How to deal with a workaholic

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Employers like workers with strong work ethic. They are assets to the organisation. They can be relied upon to the tough work and see the company through during challenging times.

Unfortunately, working well does not equate to working too much. Hard work pays off, sure. But “an all-hours approach to the job where one is available 24/7 can have a serious impact on one’s work-life balance,” says Megan Alexander, General Manager of Robert Half New Zealand.

Fatigued exhausted employees would be of little use to the organisation, eventually. Here’s how to spot the workaholics in your team – so you can go tell them to relax, before it’s too late:

1 They are the first to arrive and the last to leave.

Punctuality is a good trait – it shows commitment and devotion. But longer hours at work may also mean that the workload has become all about quantity over quantity. Perhaps they can work smarter and get more done in less time?

2 They have no hobbies or interests.

Every person has to have some passion outside of the office. Do you hear your workers talking about what interests them? Always making work a priority over personal life can have serious negative consequences. Don’t wait for these to rear their ugly heads.

3 They are constantly stressed.

Some employee stress is reassuring for employers – it tells them that workers are not complacent and always on their toes. But if workers are in a perennial state of worry, even when they are not supposed to be thinking of work, then this can be bad for productivity and for their health.

4 They never take a lunch break.

They can’t take 30 minutes off to eat their lunch?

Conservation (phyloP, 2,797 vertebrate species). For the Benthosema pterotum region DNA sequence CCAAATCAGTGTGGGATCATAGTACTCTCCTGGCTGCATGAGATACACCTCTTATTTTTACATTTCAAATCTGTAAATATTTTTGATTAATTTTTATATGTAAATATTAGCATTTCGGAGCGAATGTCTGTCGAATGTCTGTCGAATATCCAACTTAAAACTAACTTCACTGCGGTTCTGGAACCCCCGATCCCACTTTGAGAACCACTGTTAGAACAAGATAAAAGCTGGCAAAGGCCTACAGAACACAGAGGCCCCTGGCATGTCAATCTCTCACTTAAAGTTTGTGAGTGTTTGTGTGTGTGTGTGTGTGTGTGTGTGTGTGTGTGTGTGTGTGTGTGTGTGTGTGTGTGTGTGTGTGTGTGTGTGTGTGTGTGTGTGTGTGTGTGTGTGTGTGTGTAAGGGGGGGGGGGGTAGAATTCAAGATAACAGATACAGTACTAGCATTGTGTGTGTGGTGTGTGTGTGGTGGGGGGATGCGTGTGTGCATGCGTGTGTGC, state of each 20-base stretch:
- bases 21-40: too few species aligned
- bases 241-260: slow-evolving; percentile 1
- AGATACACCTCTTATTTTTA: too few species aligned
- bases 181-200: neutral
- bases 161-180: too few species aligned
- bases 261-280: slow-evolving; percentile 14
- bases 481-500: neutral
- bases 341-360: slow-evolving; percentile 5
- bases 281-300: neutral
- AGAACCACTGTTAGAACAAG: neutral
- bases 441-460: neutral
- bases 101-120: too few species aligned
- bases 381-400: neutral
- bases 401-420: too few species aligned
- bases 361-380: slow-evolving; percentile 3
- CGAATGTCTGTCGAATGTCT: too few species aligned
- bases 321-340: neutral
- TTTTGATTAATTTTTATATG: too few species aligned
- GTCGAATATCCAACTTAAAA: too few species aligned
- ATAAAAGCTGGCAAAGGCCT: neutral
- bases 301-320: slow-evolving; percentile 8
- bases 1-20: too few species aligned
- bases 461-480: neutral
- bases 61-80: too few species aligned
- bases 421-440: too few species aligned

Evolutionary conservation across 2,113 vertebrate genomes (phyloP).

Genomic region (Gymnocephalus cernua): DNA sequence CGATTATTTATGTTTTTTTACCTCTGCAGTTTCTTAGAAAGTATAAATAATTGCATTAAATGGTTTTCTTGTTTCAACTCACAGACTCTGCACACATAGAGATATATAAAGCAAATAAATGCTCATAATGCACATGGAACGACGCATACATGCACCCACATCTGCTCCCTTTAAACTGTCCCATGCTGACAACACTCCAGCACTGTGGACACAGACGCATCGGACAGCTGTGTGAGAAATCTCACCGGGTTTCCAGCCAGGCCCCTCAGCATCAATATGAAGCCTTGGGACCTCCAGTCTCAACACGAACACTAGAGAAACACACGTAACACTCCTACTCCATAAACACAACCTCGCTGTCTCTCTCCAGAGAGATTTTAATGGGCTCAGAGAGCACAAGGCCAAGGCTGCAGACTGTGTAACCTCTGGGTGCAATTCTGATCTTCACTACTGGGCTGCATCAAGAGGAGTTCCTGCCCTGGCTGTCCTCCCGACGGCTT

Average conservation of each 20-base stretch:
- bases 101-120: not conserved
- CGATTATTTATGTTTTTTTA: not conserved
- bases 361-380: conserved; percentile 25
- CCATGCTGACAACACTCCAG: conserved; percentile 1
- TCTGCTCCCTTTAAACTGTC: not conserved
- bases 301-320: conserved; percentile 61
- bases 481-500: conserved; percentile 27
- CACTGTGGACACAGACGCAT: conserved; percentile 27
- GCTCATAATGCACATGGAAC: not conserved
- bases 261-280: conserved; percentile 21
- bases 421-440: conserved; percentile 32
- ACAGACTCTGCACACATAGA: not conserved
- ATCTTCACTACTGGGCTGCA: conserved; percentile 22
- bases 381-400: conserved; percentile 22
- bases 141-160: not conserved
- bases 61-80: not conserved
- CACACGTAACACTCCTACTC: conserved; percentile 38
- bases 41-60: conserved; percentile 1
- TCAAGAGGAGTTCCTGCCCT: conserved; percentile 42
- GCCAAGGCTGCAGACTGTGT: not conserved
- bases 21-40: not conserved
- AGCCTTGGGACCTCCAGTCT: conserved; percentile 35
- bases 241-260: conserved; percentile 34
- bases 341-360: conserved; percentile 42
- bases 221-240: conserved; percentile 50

Every professional needs to give their brain a scheduled rest. And then, after resting and supposedly enjoying a good meal, brain faculties should be at their optimal state again.
5 They check their email every five minutes.

It’s good that your employees are ready to respond to email. But it is unreasonable to expect them to keep checking their inbox even when they are not supposed to be working.  You’re paying them to work regular hours, not 24/7.

6 They are impatient with everyone.

If your employees are curt with their colleagues who want to leave the office a little early or take time off to work from home, it is a sign that they are exceeding limits – and expect everybody else to do the same.

7 They have only one conversation topic.

If it is not work-related, it’s not worth talking about.

Now that you’ve identified them, here’s what you can do – help them:
  • Manage their time well. It’s a scarce resource, so it always makes sense to spend it wisely. They do not have to do everything. They should be able to tell which tasks are not essential and which are more impactful than others.
  • Delegate. They should know which tasks require their expertise and which do not. Know the strengths of each team member and make good use for them. Learn to say no – if they feel overwhelmed, they should be able to decline or ask for help.
  • Establish boundaries. There are times when work is demanding and they do have to stay late or work extra hard. But these are the exception, not the rule.  Remind your workers why they are working in the first place – to support themselves or their families, and to feel fulfilled, empowered or professionally satisfied.

Related stories:
Could being overworked kill you?
Why firms should offer unlimited holiday leave

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